Spring Onion Pancakes

Pancakes:

  • 2 cups flour
  • 1 cup boiling water
  • ¼ cup plus 2 Tbsp. vegetable oil, divided
  • 2 Tbsp. sesame oil
  • 1 cup thinly sliced spring onions, from trimmed tops and bulbs
  • Salt

Dipping sauce:

  • 2 Tbsp. rice wine vinegar
  • 2 Tbsp. soy sauce
  • 2-3 Tbsp. finely sliced spring onions
  • Pinch crushed red pepper flakes

Combine flour and boiling water in a large bowl. Stir to combine until dough forms. Transfer to lightly floured surface; knead until a very smooth, slightly tacky ball forms, 3–4 minutes. 

Place dough ball in a bowl; cover with a kitchen towel or plastic wrap. Let rest 30 minutes at room temperature, or up to overnight in refrigerator. Meanwhile, mix 2 Tbsp. vegetable oil and sesame oil in a small bowl. 

To make the dipping sauce: in a small bowl, stir together vinegar, soy sauce, spring onions and red pepper flakes.

When ready to cook, divide the dough into four balls of equal size. Working with one ball at a time (keep others covered) roll into an 8” disk and brush with thin layer of oil mixture. 

Then roll tightly into a thin rope and twist into a tight spiral, tucking the outer end underneath. Using the palm of your hand, flatten the spiral, then gently roll out again into an 8” disk. Brush the top with another thin layer of oil and scatter with ¼ cup sliced green onions.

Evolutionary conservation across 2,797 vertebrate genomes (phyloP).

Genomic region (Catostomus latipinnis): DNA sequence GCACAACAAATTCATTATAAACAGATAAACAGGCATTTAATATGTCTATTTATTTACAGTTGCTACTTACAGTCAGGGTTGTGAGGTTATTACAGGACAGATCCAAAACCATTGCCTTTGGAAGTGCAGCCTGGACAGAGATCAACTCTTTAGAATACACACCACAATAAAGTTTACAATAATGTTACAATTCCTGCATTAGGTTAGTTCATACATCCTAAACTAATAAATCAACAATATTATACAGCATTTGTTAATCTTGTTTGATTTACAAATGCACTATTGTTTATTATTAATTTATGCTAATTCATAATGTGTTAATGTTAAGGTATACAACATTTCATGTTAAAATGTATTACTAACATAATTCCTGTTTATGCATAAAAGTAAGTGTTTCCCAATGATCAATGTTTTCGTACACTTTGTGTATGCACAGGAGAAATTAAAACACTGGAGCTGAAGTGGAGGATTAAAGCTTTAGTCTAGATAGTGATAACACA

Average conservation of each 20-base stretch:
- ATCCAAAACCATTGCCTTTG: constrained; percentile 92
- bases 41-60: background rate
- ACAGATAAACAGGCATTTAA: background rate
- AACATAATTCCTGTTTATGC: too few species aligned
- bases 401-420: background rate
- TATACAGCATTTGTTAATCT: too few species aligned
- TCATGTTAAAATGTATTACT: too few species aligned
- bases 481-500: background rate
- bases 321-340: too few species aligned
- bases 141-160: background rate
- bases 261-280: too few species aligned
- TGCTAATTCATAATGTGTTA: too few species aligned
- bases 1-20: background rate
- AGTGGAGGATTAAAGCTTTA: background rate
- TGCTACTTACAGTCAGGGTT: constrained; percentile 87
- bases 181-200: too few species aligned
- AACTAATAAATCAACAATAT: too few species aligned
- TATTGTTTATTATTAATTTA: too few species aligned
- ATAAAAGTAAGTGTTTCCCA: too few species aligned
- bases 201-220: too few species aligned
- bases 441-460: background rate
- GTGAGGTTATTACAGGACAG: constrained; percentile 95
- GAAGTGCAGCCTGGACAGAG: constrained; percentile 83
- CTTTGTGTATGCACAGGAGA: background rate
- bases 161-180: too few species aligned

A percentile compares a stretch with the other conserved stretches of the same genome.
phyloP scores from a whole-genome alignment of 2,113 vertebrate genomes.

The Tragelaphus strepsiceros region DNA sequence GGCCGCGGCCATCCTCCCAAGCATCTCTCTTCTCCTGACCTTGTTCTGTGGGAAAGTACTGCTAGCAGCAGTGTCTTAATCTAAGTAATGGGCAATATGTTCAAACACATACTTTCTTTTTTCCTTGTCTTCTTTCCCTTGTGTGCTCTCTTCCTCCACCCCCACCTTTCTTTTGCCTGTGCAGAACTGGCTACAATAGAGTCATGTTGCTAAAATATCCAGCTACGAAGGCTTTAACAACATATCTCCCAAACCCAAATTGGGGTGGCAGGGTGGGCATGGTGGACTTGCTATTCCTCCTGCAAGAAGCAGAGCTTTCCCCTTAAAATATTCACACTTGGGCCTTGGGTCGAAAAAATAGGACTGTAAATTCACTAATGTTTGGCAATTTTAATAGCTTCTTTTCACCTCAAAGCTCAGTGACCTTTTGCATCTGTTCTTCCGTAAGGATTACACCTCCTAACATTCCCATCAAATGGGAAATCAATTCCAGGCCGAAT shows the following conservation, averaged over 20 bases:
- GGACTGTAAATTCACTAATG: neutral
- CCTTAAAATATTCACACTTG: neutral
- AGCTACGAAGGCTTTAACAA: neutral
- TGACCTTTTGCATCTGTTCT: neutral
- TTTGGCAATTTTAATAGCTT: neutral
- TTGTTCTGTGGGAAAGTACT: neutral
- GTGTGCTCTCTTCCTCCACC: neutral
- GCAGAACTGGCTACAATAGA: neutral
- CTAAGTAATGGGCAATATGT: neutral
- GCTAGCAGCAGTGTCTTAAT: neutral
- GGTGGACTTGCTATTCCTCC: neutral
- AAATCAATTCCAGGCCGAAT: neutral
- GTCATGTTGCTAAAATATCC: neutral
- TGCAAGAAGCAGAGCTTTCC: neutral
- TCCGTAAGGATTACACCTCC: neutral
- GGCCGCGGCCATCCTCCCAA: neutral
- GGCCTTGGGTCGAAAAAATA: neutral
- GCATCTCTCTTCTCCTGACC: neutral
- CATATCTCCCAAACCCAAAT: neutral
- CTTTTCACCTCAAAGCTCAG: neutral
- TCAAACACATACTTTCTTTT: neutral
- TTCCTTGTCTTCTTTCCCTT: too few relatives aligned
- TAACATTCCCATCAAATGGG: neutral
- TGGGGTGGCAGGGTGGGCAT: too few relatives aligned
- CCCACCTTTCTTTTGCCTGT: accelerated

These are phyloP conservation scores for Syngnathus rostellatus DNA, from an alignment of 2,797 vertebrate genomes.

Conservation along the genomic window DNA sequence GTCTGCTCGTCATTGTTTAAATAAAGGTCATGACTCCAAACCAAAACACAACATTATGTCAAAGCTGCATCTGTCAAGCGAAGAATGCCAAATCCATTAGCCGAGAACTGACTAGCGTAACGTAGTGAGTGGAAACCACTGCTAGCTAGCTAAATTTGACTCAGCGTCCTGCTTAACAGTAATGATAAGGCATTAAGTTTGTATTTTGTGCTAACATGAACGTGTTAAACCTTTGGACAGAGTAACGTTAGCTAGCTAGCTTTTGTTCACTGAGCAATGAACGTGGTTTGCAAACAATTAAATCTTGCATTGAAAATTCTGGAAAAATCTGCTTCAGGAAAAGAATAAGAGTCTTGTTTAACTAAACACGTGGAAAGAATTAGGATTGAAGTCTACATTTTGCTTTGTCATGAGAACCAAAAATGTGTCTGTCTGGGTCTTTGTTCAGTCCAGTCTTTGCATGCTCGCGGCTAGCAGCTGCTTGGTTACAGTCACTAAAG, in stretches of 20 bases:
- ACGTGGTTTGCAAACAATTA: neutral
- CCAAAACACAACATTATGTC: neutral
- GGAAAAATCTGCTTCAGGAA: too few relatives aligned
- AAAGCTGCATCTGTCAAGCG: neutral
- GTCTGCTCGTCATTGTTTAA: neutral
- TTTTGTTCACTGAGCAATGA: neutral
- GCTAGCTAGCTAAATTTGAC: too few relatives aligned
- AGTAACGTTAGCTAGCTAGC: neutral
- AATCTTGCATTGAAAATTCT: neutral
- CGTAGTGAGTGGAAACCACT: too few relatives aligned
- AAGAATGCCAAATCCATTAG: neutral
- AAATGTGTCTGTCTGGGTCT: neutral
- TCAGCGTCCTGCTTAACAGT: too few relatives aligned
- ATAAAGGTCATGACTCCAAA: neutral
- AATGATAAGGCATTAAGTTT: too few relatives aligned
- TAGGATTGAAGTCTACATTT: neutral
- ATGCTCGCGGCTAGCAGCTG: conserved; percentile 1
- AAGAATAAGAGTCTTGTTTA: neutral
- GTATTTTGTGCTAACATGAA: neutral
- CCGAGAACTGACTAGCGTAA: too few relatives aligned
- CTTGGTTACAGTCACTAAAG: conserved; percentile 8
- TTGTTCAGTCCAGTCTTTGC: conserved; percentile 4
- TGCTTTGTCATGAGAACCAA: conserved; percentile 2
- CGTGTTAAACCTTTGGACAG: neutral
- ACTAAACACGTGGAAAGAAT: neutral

pasta with zucchini and spring onions
Wake up a simple pasta dish by adding the sweet snap of spring onions.

Repeat process, rolling disk again into a tight rope, re-forming it into a spiral, and then rerolling into an 8” disk. (This lamination process makes a flaky pancake.) Repeat with remaining dough balls.

Heat one-quarter of the vegetable oil in an 8-inch skillet over medium-high heat until shimmering; gently add first pancake. Cook, undisturbed, until golden on one side. Flip and cook until golden on underside, about 2–3 minutes per side. Remove to paper-towel-lined plate; season immediately with salt. 

Repeat with remaining pancakes, adding more oil if necessary. Cut pancakes into triangles and serve with dipping sauce or plain yogurt.

Pickled Spring Onions

  • 1 bunch spring onions (approximately ½ lb. trimmed and cleaned)
  • ½ cup apple cider vinegar
  • ¼ cup water
  • 3 Tbsp. sugar
  • 1 tsp. sea salt
  • 1 tsp. mustard seeds
  • 1/8 tsp. red chili flakes